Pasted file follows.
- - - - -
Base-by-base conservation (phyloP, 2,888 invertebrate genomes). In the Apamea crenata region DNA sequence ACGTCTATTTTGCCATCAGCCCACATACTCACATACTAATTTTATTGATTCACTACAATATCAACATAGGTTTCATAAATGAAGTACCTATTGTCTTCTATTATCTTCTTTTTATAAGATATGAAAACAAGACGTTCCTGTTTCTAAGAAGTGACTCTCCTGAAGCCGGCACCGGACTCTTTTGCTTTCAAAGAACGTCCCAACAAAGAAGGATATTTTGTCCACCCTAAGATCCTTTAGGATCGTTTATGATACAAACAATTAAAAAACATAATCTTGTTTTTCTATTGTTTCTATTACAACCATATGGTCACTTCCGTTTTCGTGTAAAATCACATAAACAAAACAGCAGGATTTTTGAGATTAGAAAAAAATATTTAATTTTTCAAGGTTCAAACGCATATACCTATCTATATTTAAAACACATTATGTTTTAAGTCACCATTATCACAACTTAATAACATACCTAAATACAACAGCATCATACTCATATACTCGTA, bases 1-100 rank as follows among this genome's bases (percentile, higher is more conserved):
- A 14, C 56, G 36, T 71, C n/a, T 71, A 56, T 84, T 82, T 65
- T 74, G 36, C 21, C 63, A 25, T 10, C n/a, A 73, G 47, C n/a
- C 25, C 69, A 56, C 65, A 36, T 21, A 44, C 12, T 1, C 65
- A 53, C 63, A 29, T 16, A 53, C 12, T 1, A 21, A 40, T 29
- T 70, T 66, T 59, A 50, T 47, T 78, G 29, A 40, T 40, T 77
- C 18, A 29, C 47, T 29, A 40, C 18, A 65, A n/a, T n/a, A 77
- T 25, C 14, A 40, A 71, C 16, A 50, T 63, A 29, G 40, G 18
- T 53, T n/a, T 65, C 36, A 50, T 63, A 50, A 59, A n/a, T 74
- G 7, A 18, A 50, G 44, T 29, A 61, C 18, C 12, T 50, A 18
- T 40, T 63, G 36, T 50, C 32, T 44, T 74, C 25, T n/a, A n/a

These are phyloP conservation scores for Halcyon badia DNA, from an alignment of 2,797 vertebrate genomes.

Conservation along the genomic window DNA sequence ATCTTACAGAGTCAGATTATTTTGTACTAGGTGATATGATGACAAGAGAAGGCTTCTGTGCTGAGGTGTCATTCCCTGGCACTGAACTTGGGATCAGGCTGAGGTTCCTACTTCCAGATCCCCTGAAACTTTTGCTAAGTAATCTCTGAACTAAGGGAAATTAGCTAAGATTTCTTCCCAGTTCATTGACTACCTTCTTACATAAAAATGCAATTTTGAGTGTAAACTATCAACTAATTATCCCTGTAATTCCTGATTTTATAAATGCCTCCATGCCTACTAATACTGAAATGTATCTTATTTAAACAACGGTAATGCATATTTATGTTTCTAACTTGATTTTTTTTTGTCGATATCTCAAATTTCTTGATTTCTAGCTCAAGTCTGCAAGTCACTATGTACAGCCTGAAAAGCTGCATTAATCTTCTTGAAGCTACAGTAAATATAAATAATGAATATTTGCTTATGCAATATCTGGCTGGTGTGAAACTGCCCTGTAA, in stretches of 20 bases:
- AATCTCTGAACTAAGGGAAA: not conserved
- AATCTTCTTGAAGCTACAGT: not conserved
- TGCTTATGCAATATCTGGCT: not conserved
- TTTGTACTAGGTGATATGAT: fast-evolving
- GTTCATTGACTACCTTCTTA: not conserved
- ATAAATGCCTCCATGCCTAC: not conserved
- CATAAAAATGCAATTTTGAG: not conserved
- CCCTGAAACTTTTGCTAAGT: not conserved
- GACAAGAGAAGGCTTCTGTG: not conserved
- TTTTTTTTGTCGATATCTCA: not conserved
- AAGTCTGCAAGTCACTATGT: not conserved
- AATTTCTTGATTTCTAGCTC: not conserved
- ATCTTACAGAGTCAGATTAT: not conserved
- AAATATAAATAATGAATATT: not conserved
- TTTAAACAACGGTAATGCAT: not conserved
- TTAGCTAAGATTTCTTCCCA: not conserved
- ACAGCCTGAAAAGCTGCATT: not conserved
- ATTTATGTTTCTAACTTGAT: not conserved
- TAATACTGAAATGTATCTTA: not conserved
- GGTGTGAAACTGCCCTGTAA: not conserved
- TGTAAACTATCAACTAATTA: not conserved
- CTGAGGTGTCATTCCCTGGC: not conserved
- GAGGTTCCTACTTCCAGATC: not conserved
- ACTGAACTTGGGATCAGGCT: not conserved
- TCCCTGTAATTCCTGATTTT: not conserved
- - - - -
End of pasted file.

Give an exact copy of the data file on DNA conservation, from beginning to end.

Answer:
Base-by-base conservation (phyloP, 2,888 invertebrate genomes). In the Apamea crenata region DNA sequence ACGTCTATTTTGCCATCAGCCCACATACTCACATACTAATTTTATTGATTCACTACAATATCAACATAGGTTTCATAAATGAAGTACCTATTGTCTTCTATTATCTTCTTTTTATAAGATATGAAAACAAGACGTTCCTGTTTCTAAGAAGTGACTCTCCTGAAGCCGGCACCGGACTCTTTTGCTTTCAAAGAACGTCCCAACAAAGAAGGATATTTTGTCCACCCTAAGATCCTTTAGGATCGTTTATGATACAAACAATTAAAAAACATAATCTTGTTTTTCTATTGTTTCTATTACAACCATATGGTCACTTCCGTTTTCGTGTAAAATCACATAAACAAAACAGCAGGATTTTTGAGATTAGAAAAAAATATTTAATTTTTCAAGGTTCAAACGCATATACCTATCTATATTTAAAACACATTATGTTTTAAGTCACCATTATCACAACTTAATAACATACCTAAATACAACAGCATCATACTCATATACTCGTA, bases 1-100 rank as follows among this genome's bases (percentile, higher is more conserved):
- A 14, C 56, G 36, T 71, C n/a, T 71, A 56, T 84, T 82, T 65
- T 74, G 36, C 21, C 63, A 25, T 10, C n/a, A 73, G 47, C n/a
- C 25, C 69, A 56, C 65, A 36, T 21, A 44, C 12, T 1, C 65
- A 53, C 63, A 29, T 16, A 53, C 12, T 1, A 21, A 40, T 29
- T 70, T 66, T 59, A 50, T 47, T 78, G 29, A 40, T 40, T 77
- C 18, A 29, C 47, T 29, A 40, C 18, A 65, A n/a, T n/a, A 77
- T 25, C 14, A 40, A 71, C 16, A 50, T 63, A 29, G 40, G 18
- T 53, T n/a, T 65, C 36, A 50, T 63, A 50, A 59, A n/a, T 74
- G 7, A 18, A 50, G 44, T 29, A 61, C 18, C 12, T 50, A 18
- T 40, T 63, G 36, T 50, C 32, T 44, T 74, C 25, T n/a, A n/a

These are phyloP conservation scores for Halcyon badia DNA, from an alignment of 2,797 vertebrate genomes.

Conservation along the genomic window DNA sequence ATCTTACAGAGTCAGATTATTTTGTACTAGGTGATATGATGACAAGAGAAGGCTTCTGTGCTGAGGTGTCATTCCCTGGCACTGAACTTGGGATCAGGCTGAGGTTCCTACTTCCAGATCCCCTGAAACTTTTGCTAAGTAATCTCTGAACTAAGGGAAATTAGCTAAGATTTCTTCCCAGTTCATTGACTACCTTCTTACATAAAAATGCAATTTTGAGTGTAAACTATCAACTAATTATCCCTGTAATTCCTGATTTTATAAATGCCTCCATGCCTACTAATACTGAAATGTATCTTATTTAAACAACGGTAATGCATATTTATGTTTCTAACTTGATTTTTTTTTGTCGATATCTCAAATTTCTTGATTTCTAGCTCAAGTCTGCAAGTCACTATGTACAGCCTGAAAAGCTGCATTAATCTTCTTGAAGCTACAGTAAATATAAATAATGAATATTTGCTTATGCAATATCTGGCTGGTGTGAAACTGCCCTGTAA, in stretches of 20 bases:
- AATCTCTGAACTAAGGGAAA: not conserved
- AATCTTCTTGAAGCTACAGT: not conserved
- TGCTTATGCAATATCTGGCT: not conserved
- TTTGTACTAGGTGATATGAT: fast-evolving
- GTTCATTGACTACCTTCTTA: not conserved
- ATAAATGCCTCCATGCCTAC: not conserved
- CATAAAAATGCAATTTTGAG: not conserved
- CCCTGAAACTTTTGCTAAGT: not conserved
- GACAAGAGAAGGCTTCTGTG: not conserved
- TTTTTTTTGTCGATATCTCA: not conserved
- AAGTCTGCAAGTCACTATGT: not conserved
- AATTTCTTGATTTCTAGCTC: not conserved
- ATCTTACAGAGTCAGATTAT: not conserved
- AAATATAAATAATGAATATT: not conserved
- TTTAAACAACGGTAATGCAT: not conserved
- TTAGCTAAGATTTCTTCCCA: not conserved
- ACAGCCTGAAAAGCTGCATT: not conserved
- ATTTATGTTTCTAACTTGAT: not conserved
- TAATACTGAAATGTATCTTA: not conserved
- GGTGTGAAACTGCCCTGTAA: not conserved
- TGTAAACTATCAACTAATTA: not conserved
- CTGAGGTGTCATTCCCTGGC: not conserved
- GAGGTTCCTACTTCCAGATC: not conserved
- ACTGAACTTGGGATCAGGCT: not conserved
- TCCCTGTAATTCCTGATTTT: not conserved